Academy appeals to the State Board of Education

ERICK BENGEL PHOTO Phil Simmons, president of the Cannon Beach Academy board, appeared before the Cannon Beach City Council recently to explain why the charter proposal submitted to the State Board of Education mentions the possibility of using the city-owned RV park as the temporary location of the academy.

The Cannon Beach Academy, a charter school that has been in development for more than a year, has finally taken its charter proposal to the State Board of Education.

After the Seaside School District Board denied the academy’s charter proposal twice — first in February and again in June — the charter school had no recourse but to appeal the school district’s decision to the state board late last month.

Once it reviews the proposal and the school district’s reasons for repeatedly rejecting it, the state board will determine whether the district made the right decision, or whether the state board should sponsor the charter school itself.

The whole process, from filing the appeal to the final ruling, is expected to take six to seven months, said Phil Simmons, president of the charter school board.

Of the 124 charter schools in Oregon, only four are sponsored by the State Board of Education.

If the state approves the charter proposal and becomes the academy’s sponsor, 90 percent of the school district’s funding that would have gone toward educating the student at a Seaside School District elementary school will follow the students who choose to enroll in the charter school. An additional 5 percent will go toward paying the state board’s administrative costs.

Had it approved the charter proposal, the district would have lost only 80 percent, said Kate Pattison, the state board’s charter school specialist.

Currently, the academy has 104 children signed up to attend, Simmons said. With so many defectors, the school district stands to lose more than $629,600, or $6,296 per child, plus another $34,980, in annual funding, according to figures for the 2014-15 school year provided by the district.

Assuming the charter proposal is approved and the academy can acquire land and set up portable classrooms in time, the charter school board is on track to open in fall 2015, said Sam Steidel, a member of the academy’s building committee.

Pattison expects the review of the charter proposal to be finished by late September. The appeal is scheduled to take place in Salem on Oct. 23 during the state board meeting. Unless the state superintendent intervenes, the final decision from the state board will be handed down sometime in December.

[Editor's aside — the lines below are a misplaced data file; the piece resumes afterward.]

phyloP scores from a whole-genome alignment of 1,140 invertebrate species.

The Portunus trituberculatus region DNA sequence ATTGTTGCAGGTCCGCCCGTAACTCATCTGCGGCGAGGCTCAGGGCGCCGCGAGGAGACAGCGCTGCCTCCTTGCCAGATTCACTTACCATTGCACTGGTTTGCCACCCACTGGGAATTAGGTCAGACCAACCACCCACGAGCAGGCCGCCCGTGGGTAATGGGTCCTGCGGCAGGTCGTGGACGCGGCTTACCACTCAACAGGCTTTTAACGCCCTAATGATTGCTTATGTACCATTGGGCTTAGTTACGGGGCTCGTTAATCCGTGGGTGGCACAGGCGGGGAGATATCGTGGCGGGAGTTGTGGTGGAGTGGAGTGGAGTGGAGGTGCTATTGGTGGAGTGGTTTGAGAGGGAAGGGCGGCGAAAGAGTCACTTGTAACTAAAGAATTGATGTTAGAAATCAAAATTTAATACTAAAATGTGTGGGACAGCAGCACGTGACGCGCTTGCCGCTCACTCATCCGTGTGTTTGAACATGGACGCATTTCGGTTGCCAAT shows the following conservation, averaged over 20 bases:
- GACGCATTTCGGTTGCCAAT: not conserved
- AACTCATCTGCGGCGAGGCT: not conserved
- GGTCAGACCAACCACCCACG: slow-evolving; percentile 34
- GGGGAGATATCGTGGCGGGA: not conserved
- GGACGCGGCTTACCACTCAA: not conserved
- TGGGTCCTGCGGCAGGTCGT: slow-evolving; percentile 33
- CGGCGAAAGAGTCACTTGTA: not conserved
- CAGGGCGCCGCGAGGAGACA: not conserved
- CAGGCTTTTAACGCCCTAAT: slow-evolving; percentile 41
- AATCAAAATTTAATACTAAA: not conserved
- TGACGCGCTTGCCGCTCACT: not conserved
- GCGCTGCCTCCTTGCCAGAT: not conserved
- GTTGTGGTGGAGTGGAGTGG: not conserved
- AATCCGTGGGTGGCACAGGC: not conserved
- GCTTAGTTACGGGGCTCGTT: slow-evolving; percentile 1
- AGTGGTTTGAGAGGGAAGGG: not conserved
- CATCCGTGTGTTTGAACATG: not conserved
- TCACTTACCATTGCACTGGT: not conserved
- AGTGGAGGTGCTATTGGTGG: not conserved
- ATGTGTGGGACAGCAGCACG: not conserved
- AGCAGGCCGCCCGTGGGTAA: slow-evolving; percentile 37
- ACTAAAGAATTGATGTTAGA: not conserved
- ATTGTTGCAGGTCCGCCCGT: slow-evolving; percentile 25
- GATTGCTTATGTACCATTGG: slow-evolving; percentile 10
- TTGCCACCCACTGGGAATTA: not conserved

The state board will ask five reviewers to rate the Cannon Beach Academy’s charter school proposal using a rubric very similar to the one used by the Seaside School District.

The eight criteria, all of which must be met, include: the charter school’s level of community support; its financial stability; whether it can provide comprehensive instruction; whether the charter school will have a negative impact on the school district; and whether it has made arrangements for students needing special education.

The department’s staff members, including Pattison, will examine the ratings, add their own input, produce a combined report and recommend that the state board either approve or deny the charter proposal.

“The process is rigorous and fairly involved,” Pattison said.

If the state board approves the charter proposal, the board will become the legal sponsor of the school and enter into a charter contract with the Cannon Beach Academy.

But, although the state board is the sponsor, the charter school’s funding will still flow from the Seaside School District, which also will be responsible for providing resources for special education students.

If the state board denies the charter proposal, that’s typically “the end of the road,” Pattison said. “When a district denies a proposal, it’s usually that the state will also find some deficiencies,” although, she added, “that isn’t always the case.”

The Cannon Beach Academy may pursue a judicial review, in which a court will decide whether the state board acted fairly. Most charter schools don’t go this route, though Simmons said that the Cannon Beach Academy may choose to do so.

Failing that, however, the charter school will have to start all over at the district level.